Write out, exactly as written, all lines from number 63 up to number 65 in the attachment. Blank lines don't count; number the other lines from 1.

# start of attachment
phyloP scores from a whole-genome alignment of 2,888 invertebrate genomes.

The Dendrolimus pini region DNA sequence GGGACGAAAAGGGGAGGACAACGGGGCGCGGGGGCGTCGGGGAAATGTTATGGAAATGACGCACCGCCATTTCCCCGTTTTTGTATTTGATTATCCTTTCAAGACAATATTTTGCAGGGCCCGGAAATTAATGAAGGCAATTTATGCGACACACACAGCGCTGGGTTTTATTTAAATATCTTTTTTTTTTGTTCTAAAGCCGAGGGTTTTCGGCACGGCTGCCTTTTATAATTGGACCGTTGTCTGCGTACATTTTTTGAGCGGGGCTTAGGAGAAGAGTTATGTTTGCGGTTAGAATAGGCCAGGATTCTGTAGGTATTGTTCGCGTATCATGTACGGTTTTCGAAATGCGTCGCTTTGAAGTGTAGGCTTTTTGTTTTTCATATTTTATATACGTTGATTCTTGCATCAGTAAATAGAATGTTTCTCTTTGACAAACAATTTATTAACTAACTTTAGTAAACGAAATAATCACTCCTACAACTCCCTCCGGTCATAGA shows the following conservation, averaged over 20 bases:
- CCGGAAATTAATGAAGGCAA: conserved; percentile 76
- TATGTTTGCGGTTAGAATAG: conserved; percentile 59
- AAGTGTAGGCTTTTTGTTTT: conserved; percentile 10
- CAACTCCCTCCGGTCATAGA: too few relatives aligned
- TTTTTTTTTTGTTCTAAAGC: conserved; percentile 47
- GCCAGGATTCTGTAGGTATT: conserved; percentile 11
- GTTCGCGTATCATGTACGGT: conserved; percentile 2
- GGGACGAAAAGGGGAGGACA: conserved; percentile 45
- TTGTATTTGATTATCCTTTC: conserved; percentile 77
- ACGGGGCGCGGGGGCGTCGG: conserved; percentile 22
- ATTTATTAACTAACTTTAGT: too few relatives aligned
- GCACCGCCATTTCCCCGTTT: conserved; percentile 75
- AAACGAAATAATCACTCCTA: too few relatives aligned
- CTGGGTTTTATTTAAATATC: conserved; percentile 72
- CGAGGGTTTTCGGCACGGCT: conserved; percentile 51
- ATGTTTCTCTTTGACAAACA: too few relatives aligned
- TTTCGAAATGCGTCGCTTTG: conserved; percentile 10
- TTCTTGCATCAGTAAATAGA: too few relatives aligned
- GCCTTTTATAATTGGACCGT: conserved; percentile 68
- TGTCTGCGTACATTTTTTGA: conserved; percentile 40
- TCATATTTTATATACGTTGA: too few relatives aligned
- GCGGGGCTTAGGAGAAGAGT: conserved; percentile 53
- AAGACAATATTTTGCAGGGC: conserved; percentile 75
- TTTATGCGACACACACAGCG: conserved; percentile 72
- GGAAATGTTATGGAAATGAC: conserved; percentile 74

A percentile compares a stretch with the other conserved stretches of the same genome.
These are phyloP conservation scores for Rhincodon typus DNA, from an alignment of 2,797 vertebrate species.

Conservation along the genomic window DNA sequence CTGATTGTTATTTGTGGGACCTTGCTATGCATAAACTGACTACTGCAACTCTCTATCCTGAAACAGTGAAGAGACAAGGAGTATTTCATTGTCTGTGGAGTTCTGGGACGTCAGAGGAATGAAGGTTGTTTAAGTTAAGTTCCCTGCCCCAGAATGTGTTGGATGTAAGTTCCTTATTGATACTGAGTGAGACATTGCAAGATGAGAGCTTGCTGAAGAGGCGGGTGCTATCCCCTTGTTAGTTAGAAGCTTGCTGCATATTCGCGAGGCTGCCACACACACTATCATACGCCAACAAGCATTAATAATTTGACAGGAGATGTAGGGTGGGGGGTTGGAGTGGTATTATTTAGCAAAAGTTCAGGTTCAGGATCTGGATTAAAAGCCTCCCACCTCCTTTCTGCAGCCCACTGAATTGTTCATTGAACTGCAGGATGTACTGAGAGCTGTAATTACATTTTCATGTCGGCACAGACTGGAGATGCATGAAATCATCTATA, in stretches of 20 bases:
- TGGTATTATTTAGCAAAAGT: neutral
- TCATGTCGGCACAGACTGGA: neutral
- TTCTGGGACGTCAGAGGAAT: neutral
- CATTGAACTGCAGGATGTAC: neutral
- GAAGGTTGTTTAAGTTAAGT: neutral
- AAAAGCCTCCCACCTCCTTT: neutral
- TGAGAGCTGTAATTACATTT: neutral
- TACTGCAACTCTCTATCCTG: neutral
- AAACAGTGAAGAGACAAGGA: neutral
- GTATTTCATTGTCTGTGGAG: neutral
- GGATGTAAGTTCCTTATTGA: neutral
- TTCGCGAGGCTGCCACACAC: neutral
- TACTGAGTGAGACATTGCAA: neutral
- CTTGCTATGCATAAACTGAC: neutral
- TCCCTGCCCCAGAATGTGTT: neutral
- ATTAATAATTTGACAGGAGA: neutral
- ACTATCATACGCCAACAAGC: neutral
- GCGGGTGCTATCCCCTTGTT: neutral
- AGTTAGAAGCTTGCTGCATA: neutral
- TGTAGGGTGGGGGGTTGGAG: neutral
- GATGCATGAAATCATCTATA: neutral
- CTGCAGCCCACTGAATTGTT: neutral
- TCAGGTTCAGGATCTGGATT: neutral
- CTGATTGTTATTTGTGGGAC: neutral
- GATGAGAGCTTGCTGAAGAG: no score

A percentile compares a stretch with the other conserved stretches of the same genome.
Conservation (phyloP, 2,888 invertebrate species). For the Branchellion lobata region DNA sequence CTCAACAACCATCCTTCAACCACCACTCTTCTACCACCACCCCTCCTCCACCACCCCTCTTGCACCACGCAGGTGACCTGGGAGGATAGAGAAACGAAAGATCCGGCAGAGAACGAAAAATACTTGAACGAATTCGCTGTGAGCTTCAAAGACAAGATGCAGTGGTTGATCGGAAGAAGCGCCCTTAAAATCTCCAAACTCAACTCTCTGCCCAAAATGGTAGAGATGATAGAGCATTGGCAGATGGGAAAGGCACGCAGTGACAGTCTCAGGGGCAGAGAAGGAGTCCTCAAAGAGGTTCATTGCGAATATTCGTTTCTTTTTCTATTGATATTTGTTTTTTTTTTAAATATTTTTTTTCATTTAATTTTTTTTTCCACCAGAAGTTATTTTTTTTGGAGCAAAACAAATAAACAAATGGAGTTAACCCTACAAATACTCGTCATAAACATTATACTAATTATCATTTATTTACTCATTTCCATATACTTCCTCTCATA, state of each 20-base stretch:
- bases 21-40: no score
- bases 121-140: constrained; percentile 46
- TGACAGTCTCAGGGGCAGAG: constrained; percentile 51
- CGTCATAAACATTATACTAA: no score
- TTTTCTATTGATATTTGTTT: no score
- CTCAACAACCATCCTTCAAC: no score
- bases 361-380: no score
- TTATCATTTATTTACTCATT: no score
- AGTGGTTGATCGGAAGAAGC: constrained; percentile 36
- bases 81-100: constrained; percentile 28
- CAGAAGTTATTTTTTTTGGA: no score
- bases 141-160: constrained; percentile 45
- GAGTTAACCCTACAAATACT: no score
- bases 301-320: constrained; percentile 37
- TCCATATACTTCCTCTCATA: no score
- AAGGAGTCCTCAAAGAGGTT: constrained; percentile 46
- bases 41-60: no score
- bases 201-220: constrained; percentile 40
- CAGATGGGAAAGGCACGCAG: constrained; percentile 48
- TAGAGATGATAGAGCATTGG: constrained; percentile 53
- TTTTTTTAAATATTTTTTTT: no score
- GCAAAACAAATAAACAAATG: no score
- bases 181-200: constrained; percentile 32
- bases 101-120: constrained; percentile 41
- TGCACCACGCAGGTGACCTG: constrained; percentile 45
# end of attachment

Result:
- CTCAACAACCATCCTTCAAC: no score
- bases 361-380: no score
- TTATCATTTATTTACTCATT: no score